Christ's Glory, Not Mine

by science fiction author Andrea J. Graham

Review – Dangerous Heart by Tracey Batemen

This week, the Christian Fiction Blog Alliance is introducing Dangerous Heart Avon Inspire (October 14, 2008) by Tracey Bateman

ABOUT THE AUTHOR:

Tracey Bateman published her first novel in 2000 and has sold over 30 books in six years. There are two other books in the Westward Hearts Series, Defiant Heart (#1) and Distant Heart (#2) She became a member of American Christian Fiction Writers in the early months of its inception in 2000 and served as president for a year.

She has been married to her husband Rusty for 18 years, has four kids, and lives in Lebanon, Missouri.ABOUT THE BOOK

For the past seven years, Ginger Freeman has had one goal: find Grant Kelley and make him pay for allowing her brother to die. Growing up motherless with a father who leads an outlaw gang, Ginger isn’t exactly peaches and cream. So when she finally tracks down Grant on a wagon train headed west, she figured providence had stepped in and given her the chance she’s been waiting for.

On the wagon train, finally surrounded by a sense of family and under the nurturing eye of Toni Rodde, Ginger begins to lose her rough edges. She’s made friends for the first time and has become part of something bigger than revenge. Not only has her heart softened toward people in general, but God has become a reality she never understood before. And watching Grant doctor the pioneers, she’s realized she can’t just kill him and leave the train without medical care. Putting her anger aside, before long, Ginger’s a functioning part of the group.

But when the outlaw gang, headed by her pa, shows up and infiltrates the wagon train, she is forced to question her decision. Only self-sacrifice and her new relationship with God can make things right. But it might also means she loses everything she’s begun to hold dear.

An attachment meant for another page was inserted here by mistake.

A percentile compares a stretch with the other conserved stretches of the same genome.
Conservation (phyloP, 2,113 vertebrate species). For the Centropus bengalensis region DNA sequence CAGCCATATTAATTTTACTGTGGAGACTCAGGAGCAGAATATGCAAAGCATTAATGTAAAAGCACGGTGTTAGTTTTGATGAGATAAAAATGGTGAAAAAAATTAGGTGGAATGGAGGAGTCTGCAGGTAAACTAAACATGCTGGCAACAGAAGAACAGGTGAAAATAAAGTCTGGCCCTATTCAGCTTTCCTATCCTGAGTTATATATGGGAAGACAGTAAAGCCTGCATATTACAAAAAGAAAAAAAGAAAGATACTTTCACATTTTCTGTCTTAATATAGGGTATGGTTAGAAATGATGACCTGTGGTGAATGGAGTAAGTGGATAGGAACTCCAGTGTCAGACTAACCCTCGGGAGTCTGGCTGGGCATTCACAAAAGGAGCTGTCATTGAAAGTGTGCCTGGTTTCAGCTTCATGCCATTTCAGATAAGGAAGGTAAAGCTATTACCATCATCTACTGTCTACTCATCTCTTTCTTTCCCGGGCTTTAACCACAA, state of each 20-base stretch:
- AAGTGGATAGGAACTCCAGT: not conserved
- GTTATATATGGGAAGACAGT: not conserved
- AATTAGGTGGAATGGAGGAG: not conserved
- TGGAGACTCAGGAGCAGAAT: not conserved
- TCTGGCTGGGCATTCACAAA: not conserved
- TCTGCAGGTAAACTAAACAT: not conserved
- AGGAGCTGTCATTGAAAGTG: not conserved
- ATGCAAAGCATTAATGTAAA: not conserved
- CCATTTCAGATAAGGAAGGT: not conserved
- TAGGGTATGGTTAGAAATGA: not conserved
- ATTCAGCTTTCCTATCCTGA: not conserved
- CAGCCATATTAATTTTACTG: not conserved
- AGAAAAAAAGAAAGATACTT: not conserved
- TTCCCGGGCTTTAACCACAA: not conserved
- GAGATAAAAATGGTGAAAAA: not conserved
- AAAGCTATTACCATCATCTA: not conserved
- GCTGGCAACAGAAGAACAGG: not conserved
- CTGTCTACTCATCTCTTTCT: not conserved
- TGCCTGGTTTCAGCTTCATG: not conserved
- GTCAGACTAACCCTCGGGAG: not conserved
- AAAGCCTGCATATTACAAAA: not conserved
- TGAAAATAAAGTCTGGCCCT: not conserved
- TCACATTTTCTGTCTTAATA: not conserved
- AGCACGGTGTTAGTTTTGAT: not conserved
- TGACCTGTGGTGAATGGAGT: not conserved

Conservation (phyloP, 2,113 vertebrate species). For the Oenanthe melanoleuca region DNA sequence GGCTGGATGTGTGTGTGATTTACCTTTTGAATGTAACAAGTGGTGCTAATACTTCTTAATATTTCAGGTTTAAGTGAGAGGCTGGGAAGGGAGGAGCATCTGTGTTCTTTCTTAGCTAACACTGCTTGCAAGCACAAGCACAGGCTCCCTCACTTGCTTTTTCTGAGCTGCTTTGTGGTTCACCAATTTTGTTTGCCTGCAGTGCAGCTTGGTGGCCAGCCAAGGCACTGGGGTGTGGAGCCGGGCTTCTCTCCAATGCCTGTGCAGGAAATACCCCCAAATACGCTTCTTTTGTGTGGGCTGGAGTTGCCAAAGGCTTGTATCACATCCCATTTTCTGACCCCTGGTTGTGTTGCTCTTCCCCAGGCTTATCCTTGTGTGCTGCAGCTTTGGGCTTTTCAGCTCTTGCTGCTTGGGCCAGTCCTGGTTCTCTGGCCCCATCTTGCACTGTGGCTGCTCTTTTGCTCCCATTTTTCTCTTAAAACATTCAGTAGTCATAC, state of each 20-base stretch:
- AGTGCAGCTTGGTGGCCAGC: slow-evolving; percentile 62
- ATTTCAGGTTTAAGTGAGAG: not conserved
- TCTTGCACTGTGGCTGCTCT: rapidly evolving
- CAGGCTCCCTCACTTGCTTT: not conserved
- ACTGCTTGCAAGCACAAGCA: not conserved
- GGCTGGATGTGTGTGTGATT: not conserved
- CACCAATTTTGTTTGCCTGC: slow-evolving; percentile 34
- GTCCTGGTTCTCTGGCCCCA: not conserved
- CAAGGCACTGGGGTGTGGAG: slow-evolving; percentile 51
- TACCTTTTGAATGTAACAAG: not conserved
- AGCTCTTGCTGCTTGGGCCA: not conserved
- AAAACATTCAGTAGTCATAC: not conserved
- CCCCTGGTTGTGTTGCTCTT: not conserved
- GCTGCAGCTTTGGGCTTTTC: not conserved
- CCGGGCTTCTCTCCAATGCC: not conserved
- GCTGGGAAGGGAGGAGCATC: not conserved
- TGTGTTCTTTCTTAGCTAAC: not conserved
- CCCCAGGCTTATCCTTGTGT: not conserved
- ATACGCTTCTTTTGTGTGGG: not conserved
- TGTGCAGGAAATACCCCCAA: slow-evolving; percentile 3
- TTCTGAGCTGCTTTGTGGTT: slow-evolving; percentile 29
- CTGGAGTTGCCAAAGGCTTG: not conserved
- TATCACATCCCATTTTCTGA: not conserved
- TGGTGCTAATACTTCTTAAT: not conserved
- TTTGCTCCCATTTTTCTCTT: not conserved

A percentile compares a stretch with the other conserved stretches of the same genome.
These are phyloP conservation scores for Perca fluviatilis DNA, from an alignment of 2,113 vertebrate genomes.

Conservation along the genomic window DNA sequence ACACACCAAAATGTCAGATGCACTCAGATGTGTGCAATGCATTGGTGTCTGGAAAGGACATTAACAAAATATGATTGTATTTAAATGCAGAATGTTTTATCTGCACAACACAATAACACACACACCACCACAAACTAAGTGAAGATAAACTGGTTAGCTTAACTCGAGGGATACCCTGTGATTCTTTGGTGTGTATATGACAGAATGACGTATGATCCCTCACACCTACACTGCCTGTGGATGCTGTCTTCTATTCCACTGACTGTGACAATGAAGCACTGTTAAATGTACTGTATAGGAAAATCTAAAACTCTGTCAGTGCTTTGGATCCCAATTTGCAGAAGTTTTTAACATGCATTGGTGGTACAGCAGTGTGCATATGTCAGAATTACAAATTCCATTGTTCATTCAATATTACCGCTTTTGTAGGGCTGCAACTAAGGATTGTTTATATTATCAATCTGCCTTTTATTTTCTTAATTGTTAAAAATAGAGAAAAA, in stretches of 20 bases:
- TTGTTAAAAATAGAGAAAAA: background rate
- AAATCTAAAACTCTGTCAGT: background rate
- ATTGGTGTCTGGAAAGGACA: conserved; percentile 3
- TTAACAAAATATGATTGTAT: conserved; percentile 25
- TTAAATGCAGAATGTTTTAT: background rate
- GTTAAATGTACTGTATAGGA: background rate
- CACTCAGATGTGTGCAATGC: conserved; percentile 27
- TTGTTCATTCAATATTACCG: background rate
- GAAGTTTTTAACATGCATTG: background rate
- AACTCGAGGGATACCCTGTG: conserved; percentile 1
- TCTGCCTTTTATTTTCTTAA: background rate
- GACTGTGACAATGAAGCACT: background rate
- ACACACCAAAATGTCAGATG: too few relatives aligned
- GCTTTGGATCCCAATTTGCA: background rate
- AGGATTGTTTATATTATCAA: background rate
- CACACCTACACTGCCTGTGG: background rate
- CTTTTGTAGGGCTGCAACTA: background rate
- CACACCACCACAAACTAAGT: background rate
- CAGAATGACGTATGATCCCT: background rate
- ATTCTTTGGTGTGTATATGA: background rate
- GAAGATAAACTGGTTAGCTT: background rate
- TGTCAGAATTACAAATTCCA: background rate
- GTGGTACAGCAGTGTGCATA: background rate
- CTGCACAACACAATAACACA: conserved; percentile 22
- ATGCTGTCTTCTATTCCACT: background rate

If you would like to read from the first chapter of Dangerous Heart, go HERE

Andrea’s Review: So in this novel, Batemen explains how your Typical American Woman wound up living before her time. That is, in an era where for a woman to act and dress like Ginger did would be on par with the behaviors of a confused and misled woman preparing for sex reassignment surgery.

Naturally, rather than accepting the creatures of their times for what they are, they are judged by the standards and ideals of ours. Personally, giving in to the urge to beat up on our ancestors is rather unwise as we have plenty of our own generational sins. Given how our laws now make human life innately disposable, do we really want future generations to judge us as harshly as we have judged past generations?

Okay, enough with my peeves. The character development of the main characters is spot-on, though new readers will miss out on much of the rich history of the side characters. But it’s the author’s right to decide what backstory is relevant to the current plotline. I just think she missed an opportunity to get new readers curious to read the earlier novels. New readers also might not understand why Ginger’s friend Toni makes a bitter comment or two about men that, while understandable if you know her history, weren’t exactly appropriate for polite company in their day.

Nevertheless, if you’re a Oregon Trail Romance girl, you’ll love this title.